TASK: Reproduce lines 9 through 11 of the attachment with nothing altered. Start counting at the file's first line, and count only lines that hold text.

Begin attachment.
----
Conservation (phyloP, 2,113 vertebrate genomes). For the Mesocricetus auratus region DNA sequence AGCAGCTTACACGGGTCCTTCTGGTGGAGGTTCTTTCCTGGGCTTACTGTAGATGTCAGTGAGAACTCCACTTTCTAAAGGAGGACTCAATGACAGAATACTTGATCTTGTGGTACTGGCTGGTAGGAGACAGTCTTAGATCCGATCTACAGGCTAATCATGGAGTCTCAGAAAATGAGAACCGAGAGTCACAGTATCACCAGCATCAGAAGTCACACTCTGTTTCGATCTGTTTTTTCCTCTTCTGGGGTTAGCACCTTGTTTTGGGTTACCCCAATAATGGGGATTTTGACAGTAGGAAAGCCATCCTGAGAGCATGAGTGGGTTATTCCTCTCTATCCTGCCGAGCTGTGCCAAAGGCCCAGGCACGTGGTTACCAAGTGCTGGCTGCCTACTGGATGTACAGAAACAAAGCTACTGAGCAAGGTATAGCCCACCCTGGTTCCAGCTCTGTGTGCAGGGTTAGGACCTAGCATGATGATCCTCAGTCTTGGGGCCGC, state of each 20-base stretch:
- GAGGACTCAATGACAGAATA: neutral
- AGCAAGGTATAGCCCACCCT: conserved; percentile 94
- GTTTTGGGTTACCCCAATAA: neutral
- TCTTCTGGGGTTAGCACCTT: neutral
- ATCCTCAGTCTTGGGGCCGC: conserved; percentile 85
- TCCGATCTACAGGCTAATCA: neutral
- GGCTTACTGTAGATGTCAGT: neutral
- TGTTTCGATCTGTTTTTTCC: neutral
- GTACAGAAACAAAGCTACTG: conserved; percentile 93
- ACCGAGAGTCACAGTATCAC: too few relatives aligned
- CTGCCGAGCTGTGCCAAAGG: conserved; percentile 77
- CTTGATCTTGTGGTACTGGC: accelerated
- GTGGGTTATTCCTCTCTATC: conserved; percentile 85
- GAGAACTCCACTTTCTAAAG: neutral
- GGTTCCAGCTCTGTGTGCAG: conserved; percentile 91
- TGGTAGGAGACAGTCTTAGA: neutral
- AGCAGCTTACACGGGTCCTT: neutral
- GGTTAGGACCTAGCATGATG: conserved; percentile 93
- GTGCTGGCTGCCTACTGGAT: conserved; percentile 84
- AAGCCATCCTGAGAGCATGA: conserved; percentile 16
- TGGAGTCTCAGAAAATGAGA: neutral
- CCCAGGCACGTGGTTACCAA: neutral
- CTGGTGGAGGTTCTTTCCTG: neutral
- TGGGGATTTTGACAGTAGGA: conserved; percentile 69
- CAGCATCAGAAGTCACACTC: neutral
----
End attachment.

- TGTTTCGATCTGTTTTTTCC: neutral
- GTACAGAAACAAAGCTACTG: conserved; percentile 93
- ACCGAGAGTCACAGTATCAC: too few relatives aligned